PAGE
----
Step two, however, is doing something about it. Truth be told, if something had already been done, the Padres might still be in a pennant race. Beginning with opening night in Houston, McCullers has blown a late-inning lead and game six times this season. Three more times, he has entered in a late-inning tie game and turned it into a loss. The Padres are 10 games out of first place. You figure it.

Little by little, his role has shrunk. From stopper to co-stopper to setup man to, finally, co-setup man. If there is a job title associated with lost hopes, that might be it. Co-setup man.

What it has come down to is: McCullers and left-hander Dave Leiper share the role of getting the game to Mark Davis. And with 36 games remaining, it has also come down to this, perhaps a final blow:

The Padres refuse to bring Lance McCullers into the game with the bases loaded.

Imagine that. McCullers must feel like a president whose country will not call him in case of an emergency.

"I can't do it, I won't do it," pitching coach Pat Dobson said bluntly. "Lance needs a base to work with. At least for a while, I will not recommend him with the bases loaded. He still needs breathing room."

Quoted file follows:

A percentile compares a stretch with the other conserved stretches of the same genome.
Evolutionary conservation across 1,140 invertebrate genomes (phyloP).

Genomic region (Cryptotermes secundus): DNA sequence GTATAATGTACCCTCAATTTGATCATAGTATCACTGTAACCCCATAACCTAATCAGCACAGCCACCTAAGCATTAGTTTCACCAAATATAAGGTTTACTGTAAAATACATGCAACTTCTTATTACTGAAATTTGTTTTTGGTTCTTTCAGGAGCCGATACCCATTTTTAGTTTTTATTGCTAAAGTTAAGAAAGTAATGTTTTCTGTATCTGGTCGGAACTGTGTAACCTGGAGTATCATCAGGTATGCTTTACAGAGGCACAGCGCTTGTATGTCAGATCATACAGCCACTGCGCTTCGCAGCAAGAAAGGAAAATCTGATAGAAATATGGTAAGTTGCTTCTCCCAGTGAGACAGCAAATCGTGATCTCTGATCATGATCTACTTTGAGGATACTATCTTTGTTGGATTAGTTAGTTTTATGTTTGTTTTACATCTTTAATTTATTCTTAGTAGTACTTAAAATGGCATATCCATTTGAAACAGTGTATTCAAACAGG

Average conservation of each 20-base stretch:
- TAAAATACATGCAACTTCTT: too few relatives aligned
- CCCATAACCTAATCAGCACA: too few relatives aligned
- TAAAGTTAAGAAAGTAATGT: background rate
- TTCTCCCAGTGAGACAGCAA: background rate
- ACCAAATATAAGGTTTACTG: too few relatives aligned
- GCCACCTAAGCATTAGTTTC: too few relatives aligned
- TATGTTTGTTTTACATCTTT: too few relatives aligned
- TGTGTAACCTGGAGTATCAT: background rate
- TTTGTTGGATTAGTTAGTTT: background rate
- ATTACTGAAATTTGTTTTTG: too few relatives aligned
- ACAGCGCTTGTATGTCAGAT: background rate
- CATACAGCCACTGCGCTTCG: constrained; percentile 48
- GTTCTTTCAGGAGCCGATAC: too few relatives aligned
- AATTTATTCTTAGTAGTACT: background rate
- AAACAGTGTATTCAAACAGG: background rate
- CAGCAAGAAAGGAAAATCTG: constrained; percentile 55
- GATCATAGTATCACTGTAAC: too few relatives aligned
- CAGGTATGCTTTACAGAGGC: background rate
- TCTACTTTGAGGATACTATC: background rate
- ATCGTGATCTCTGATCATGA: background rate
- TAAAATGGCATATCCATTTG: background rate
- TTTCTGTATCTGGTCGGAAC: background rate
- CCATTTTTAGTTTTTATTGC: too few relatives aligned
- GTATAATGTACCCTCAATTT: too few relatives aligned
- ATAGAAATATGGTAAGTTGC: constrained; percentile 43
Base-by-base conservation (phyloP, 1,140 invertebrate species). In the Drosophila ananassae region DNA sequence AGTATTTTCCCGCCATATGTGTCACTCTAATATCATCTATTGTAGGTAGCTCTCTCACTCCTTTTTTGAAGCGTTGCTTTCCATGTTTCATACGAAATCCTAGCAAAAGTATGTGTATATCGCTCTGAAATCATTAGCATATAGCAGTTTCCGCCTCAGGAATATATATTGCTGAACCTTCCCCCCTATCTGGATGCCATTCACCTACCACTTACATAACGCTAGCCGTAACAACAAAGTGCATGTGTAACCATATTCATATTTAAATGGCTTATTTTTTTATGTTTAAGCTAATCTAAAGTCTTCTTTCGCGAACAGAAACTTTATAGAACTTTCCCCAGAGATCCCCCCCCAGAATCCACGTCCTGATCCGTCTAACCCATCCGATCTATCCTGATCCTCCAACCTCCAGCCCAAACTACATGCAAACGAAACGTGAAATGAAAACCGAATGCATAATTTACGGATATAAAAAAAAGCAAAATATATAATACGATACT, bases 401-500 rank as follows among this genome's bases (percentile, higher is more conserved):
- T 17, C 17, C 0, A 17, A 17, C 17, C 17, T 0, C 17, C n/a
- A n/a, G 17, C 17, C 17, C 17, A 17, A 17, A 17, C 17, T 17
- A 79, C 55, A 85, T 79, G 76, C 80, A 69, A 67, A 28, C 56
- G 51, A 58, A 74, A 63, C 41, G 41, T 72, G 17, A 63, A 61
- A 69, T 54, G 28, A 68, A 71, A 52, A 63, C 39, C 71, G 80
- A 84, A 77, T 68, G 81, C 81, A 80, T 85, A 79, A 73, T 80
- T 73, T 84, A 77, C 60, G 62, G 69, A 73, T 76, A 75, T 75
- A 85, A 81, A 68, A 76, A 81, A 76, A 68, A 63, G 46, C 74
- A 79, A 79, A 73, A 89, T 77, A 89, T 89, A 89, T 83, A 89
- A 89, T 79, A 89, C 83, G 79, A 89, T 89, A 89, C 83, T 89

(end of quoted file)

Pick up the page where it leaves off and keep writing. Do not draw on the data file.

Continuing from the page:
From this depth, McCullers said his growing up has begun. The Padres agree.

"His problem," Dobson said, tapping himself on the forehead, "has been right in here.

"We're taking him back and letting him grow into his job, something he wasn't allowed to do before. We're telling him, go with what you've got, with your ability. Don't try to do too much. Just pitch. Don't wish the ball over the plate. Don't try to wish the ball on the outside corner. Just throw it there and see what happens."

What has happened in the past 22 innings is that McCullers, mostly in that setup role, is succeeding, allowing just one run on eight hits.

"Things have been going good lately," McCullers said. "Maybe that could be a good thing for me going into next year."

Not that he or the Padres would ever dare want him to forget this year.